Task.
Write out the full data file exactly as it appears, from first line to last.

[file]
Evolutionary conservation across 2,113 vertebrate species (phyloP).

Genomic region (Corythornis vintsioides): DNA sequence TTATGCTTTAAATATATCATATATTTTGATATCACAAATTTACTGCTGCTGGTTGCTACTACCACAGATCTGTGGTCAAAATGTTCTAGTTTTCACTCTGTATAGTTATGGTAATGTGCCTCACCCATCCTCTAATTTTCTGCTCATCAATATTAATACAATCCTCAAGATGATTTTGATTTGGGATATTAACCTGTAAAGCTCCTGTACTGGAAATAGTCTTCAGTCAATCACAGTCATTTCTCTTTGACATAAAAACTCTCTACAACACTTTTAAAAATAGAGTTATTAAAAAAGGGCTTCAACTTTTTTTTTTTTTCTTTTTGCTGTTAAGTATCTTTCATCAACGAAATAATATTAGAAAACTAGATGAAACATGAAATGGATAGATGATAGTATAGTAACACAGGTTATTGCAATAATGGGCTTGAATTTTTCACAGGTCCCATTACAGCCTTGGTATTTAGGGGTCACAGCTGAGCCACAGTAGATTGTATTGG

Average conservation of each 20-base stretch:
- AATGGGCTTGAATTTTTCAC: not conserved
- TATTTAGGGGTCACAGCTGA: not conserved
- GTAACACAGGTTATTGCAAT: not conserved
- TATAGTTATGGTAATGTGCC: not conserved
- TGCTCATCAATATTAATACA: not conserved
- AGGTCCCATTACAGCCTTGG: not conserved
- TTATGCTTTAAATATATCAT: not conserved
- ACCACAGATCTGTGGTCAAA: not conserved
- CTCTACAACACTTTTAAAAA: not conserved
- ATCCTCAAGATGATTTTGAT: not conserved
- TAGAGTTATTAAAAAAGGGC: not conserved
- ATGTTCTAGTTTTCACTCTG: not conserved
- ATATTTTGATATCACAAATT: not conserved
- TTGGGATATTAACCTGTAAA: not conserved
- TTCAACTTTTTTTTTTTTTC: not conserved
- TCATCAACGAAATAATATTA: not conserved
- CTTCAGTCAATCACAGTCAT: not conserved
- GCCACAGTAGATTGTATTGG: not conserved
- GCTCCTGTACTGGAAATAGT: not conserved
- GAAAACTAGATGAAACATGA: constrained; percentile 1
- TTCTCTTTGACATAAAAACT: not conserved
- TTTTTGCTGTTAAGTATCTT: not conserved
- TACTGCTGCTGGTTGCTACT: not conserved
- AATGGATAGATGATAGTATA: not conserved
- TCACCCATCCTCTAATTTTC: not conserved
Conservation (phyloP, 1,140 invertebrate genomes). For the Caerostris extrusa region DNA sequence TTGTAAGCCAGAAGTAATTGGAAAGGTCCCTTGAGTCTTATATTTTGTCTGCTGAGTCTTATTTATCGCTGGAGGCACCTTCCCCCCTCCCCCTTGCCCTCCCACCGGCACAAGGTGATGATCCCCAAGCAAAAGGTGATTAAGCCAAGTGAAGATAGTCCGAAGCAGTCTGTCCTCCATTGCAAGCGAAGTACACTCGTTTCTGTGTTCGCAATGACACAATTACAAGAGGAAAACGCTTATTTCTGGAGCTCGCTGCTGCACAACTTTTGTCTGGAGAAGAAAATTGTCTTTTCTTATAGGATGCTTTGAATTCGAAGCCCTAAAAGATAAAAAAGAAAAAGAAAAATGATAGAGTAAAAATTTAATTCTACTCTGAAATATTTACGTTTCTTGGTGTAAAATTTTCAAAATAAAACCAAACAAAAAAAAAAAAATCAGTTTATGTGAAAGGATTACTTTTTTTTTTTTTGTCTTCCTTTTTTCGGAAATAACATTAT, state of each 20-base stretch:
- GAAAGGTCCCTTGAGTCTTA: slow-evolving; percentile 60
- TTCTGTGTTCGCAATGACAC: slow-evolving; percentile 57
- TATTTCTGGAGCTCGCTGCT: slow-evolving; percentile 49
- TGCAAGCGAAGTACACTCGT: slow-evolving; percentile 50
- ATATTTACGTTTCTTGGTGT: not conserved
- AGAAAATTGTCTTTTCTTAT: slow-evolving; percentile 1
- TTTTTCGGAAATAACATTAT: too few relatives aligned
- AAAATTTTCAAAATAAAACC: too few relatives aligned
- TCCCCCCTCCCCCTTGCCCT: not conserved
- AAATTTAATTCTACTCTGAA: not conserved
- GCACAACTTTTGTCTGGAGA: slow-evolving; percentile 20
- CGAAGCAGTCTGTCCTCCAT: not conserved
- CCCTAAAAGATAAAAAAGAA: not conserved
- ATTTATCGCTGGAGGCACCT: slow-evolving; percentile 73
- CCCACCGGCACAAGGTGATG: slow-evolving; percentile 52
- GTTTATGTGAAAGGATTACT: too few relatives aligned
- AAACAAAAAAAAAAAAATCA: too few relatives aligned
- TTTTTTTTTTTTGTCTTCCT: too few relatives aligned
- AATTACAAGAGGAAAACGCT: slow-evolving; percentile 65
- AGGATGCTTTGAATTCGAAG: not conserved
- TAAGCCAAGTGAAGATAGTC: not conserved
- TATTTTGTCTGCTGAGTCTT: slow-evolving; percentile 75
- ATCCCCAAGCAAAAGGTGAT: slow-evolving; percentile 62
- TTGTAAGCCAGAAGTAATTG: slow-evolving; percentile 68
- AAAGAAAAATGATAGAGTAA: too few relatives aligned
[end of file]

Evolutionary conservation across 2,113 vertebrate species (phyloP).

Genomic region (Corythornis vintsioides): DNA sequence TTATGCTTTAAATATATCATATATTTTGATATCACAAATTTACTGCTGCTGGTTGCTACTACCACAGATCTGTGGTCAAAATGTTCTAGTTTTCACTCTGTATAGTTATGGTAATGTGCCTCACCCATCCTCTAATTTTCTGCTCATCAATATTAATACAATCCTCAAGATGATTTTGATTTGGGATATTAACCTGTAAAGCTCCTGTACTGGAAATAGTCTTCAGTCAATCACAGTCATTTCTCTTTGACATAAAAACTCTCTACAACACTTTTAAAAATAGAGTTATTAAAAAAGGGCTTCAACTTTTTTTTTTTTTCTTTTTGCTGTTAAGTATCTTTCATCAACGAAATAATATTAGAAAACTAGATGAAACATGAAATGGATAGATGATAGTATAGTAACACAGGTTATTGCAATAATGGGCTTGAATTTTTCACAGGTCCCATTACAGCCTTGGTATTTAGGGGTCACAGCTGAGCCACAGTAGATTGTATTGG

Average conservation of each 20-base stretch:
- AATGGGCTTGAATTTTTCAC: not conserved
- TATTTAGGGGTCACAGCTGA: not conserved
- GTAACACAGGTTATTGCAAT: not conserved
- TATAGTTATGGTAATGTGCC: not conserved
- TGCTCATCAATATTAATACA: not conserved
- AGGTCCCATTACAGCCTTGG: not conserved
- TTATGCTTTAAATATATCAT: not conserved
- ACCACAGATCTGTGGTCAAA: not conserved
- CTCTACAACACTTTTAAAAA: not conserved
- ATCCTCAAGATGATTTTGAT: not conserved
- TAGAGTTATTAAAAAAGGGC: not conserved
- ATGTTCTAGTTTTCACTCTG: not conserved
- ATATTTTGATATCACAAATT: not conserved
- TTGGGATATTAACCTGTAAA: not conserved
- TTCAACTTTTTTTTTTTTTC: not conserved
- TCATCAACGAAATAATATTA: not conserved
- CTTCAGTCAATCACAGTCAT: not conserved
- GCCACAGTAGATTGTATTGG: not conserved
- GCTCCTGTACTGGAAATAGT: not conserved
- GAAAACTAGATGAAACATGA: constrained; percentile 1
- TTCTCTTTGACATAAAAACT: not conserved
- TTTTTGCTGTTAAGTATCTT: not conserved
- TACTGCTGCTGGTTGCTACT: not conserved
- AATGGATAGATGATAGTATA: not conserved
- TCACCCATCCTCTAATTTTC: not conserved
Conservation (phyloP, 1,140 invertebrate genomes). For the Caerostris extrusa region DNA sequence TTGTAAGCCAGAAGTAATTGGAAAGGTCCCTTGAGTCTTATATTTTGTCTGCTGAGTCTTATTTATCGCTGGAGGCACCTTCCCCCCTCCCCCTTGCCCTCCCACCGGCACAAGGTGATGATCCCCAAGCAAAAGGTGATTAAGCCAAGTGAAGATAGTCCGAAGCAGTCTGTCCTCCATTGCAAGCGAAGTACACTCGTTTCTGTGTTCGCAATGACACAATTACAAGAGGAAAACGCTTATTTCTGGAGCTCGCTGCTGCACAACTTTTGTCTGGAGAAGAAAATTGTCTTTTCTTATAGGATGCTTTGAATTCGAAGCCCTAAAAGATAAAAAAGAAAAAGAAAAATGATAGAGTAAAAATTTAATTCTACTCTGAAATATTTACGTTTCTTGGTGTAAAATTTTCAAAATAAAACCAAACAAAAAAAAAAAAATCAGTTTATGTGAAAGGATTACTTTTTTTTTTTTTGTCTTCCTTTTTTCGGAAATAACATTAT, state of each 20-base stretch:
- GAAAGGTCCCTTGAGTCTTA: slow-evolving; percentile 60
- TTCTGTGTTCGCAATGACAC: slow-evolving; percentile 57
- TATTTCTGGAGCTCGCTGCT: slow-evolving; percentile 49
- TGCAAGCGAAGTACACTCGT: slow-evolving; percentile 50
- ATATTTACGTTTCTTGGTGT: not conserved
- AGAAAATTGTCTTTTCTTAT: slow-evolving; percentile 1
- TTTTTCGGAAATAACATTAT: too few relatives aligned
- AAAATTTTCAAAATAAAACC: too few relatives aligned
- TCCCCCCTCCCCCTTGCCCT: not conserved
- AAATTTAATTCTACTCTGAA: not conserved
- GCACAACTTTTGTCTGGAGA: slow-evolving; percentile 20
- CGAAGCAGTCTGTCCTCCAT: not conserved
- CCCTAAAAGATAAAAAAGAA: not conserved
- ATTTATCGCTGGAGGCACCT: slow-evolving; percentile 73
- CCCACCGGCACAAGGTGATG: slow-evolving; percentile 52
- GTTTATGTGAAAGGATTACT: too few relatives aligned
- AAACAAAAAAAAAAAAATCA: too few relatives aligned
- TTTTTTTTTTTTGTCTTCCT: too few relatives aligned
- AATTACAAGAGGAAAACGCT: slow-evolving; percentile 65
- AGGATGCTTTGAATTCGAAG: not conserved
- TAAGCCAAGTGAAGATAGTC: not conserved
- TATTTTGTCTGCTGAGTCTT: slow-evolving; percentile 75
- ATCCCCAAGCAAAAGGTGAT: slow-evolving; percentile 62
- TTGTAAGCCAGAAGTAATTG: slow-evolving; percentile 68
- AAAGAAAAATGATAGAGTAA: too few relatives aligned